Physicians treating pregnant women/people needing emergency medical care are wrestling with how to comply with what’s been called the bedrock law of emergency medicine when facing strict, new mandates on abortion.
“Confusion among emergency room doctors remains even after the Biden administration clarified this week that federal law allowing abortions in life-or-death situations supersedes any restrictions a state may have on the procedure,” Tony Pugh wrote for Bloomberg Law on Wednesday. His article explained how conflicting federal and state laws are complicating abortion care.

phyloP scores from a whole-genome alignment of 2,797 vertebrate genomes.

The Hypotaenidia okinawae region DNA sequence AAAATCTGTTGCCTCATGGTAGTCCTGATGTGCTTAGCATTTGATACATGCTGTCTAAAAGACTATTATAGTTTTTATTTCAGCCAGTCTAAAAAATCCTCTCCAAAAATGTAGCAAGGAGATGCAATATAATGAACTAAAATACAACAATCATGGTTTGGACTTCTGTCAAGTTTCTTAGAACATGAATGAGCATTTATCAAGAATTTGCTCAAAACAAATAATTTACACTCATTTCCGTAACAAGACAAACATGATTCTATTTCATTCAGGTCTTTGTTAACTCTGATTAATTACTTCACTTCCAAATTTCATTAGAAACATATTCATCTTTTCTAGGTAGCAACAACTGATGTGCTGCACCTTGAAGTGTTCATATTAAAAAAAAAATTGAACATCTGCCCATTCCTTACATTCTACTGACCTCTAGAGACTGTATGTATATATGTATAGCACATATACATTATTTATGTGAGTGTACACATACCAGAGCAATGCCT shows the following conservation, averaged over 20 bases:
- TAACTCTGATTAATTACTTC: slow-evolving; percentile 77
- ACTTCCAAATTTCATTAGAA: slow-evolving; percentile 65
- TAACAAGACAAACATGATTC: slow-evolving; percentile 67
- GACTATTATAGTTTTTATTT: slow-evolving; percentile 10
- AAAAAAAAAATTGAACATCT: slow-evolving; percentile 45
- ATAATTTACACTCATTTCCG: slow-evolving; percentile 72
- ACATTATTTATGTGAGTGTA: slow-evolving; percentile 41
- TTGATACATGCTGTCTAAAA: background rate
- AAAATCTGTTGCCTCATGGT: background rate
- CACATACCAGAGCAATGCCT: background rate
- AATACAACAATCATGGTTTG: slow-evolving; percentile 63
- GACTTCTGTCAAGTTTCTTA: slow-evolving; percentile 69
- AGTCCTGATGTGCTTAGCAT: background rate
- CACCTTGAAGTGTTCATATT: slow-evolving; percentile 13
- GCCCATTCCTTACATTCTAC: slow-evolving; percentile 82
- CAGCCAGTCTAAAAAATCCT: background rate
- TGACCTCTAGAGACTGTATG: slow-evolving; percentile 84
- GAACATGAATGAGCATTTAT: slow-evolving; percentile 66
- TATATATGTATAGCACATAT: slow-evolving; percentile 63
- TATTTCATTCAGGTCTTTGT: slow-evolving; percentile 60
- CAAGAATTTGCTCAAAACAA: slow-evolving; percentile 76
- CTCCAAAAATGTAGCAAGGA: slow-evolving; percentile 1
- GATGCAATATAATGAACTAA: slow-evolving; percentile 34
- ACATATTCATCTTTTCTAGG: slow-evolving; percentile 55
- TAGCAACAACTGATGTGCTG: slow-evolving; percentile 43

Early this week, Melanie Evans of The Wall Street Journal took a close look at how physicians and hospitals are addressing the mandates of the Emergency Medical Treatment and Active Labor Act (EMTALA) of 1986 in the wake of the overturning of Roe v. Wade. That decision in Dobbs v. Jackson Women’s Health Organization stripped away an almost 50-year-old right to an abortion.
Even before the SCOTUS decision on June 24, many states had enacted laws to either restrict or prohibit abortions or expand and protect access to abortion in anticipation of the ruling to overturn Roe v. Wade, as noted in the nonprofit Kaiser Family Foundation’s tracker of these measures.